Using a Brush That's Not the Best Fit for You 








There are many toothbrushes that can leave your teeth fresh and clean, including manual and power brushes that carry the ADA Seal of Acceptance. Both get the job done. Try different types until you find one you're comfortable with. For example, a power brush can be easier to hold and does some of the work for you if you have trouble brushing. No matter which you choose remember that it's not all about the brush- a clean mouth is really up to the brusher!

To read the entire article visit MouthHealthy.org.

Sh…

8 Bad Brushing Habits to Break in 2019 (Part 2 of 3)

Image
Brushing Right After Eating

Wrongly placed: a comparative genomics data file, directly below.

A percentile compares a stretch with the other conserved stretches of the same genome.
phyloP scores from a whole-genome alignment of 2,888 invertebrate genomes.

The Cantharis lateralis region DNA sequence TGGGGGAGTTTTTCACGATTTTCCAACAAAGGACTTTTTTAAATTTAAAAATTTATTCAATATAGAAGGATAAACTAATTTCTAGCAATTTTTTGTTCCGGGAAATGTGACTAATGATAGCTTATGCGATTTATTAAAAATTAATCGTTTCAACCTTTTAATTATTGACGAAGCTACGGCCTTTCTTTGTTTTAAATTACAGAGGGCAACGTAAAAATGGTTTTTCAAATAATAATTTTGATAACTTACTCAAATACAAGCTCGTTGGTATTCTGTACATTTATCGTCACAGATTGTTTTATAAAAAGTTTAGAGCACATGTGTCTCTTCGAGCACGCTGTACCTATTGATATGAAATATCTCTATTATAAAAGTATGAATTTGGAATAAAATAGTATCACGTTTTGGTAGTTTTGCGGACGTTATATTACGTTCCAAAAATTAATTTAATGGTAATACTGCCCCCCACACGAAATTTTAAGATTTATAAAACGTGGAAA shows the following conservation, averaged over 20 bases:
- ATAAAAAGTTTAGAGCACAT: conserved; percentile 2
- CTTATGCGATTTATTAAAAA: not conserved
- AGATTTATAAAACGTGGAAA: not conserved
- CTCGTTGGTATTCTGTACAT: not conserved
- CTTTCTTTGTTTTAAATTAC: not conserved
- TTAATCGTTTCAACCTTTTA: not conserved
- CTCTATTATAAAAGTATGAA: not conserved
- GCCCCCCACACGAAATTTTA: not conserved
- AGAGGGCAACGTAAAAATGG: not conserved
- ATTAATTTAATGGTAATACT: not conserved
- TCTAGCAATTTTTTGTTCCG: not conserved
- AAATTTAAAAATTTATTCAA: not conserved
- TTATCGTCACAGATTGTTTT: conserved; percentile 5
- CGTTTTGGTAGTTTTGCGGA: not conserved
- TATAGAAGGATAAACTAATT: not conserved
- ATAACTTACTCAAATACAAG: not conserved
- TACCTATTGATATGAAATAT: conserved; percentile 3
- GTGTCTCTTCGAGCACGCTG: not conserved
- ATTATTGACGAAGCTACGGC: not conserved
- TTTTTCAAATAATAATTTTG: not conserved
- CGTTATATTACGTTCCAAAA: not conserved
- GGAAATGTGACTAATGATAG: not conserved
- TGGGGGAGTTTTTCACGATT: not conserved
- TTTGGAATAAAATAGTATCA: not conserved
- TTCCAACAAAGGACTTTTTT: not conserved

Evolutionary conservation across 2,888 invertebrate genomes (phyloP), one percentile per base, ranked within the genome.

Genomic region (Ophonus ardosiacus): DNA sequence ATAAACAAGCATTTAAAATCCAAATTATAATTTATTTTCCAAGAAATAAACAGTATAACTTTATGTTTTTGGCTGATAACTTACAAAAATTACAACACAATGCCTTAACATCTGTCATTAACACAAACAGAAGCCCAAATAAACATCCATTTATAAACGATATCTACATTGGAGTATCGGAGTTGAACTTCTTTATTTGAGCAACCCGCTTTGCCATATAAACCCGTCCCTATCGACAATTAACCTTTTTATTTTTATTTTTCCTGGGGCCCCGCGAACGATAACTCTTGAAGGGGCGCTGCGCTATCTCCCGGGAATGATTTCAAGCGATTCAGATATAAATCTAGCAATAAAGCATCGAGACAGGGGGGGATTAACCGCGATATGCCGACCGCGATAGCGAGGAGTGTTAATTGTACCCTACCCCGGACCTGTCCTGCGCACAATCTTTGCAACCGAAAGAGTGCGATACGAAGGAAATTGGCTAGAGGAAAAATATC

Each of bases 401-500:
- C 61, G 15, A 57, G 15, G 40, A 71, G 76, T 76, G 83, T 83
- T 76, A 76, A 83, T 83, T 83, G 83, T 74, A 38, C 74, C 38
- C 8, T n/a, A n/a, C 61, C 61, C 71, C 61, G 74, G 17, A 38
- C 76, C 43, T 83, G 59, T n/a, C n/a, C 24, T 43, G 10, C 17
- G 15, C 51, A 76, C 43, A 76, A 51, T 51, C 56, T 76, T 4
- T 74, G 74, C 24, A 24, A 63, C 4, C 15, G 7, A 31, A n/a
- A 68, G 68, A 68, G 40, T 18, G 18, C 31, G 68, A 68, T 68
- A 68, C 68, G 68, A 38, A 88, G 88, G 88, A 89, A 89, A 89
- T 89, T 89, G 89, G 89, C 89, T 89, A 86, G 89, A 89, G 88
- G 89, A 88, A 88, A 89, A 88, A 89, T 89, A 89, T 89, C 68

If you feel the need to clean your teeth after eating or drinking, wait at least 60 minutes before brushing-especially if you have had something acidic like lemons, grapefruit or soda. Drink water or chew sugarless gum with the ADA Seal of Acceptance to help clean your mouth while you are waiting to brush.

Storing Your Brush Improperly 








When you’re done brushing, keep your toothbrush upright and let it air dry in the open. Avoid keeping your toothbrush in a closed container, where germs have more opportunity to grow.

Using a Brush with Hard Bristles 








Soft bristles are a safe bet. And be mindful to be gentle, especially where your gums and teeth meet, as you brush. Talk to your dentist about what kind of toothbrush is best for you.

To read the entire article visit MouthHealthy.org.

Sheron Dental
Adam Sheron, DMD
Chad Sheron, DDS
Richard Sheron, DMD

1200 NE 99th St.
Vancouver, WA 98665
(360) 356-7096
SheronDental.com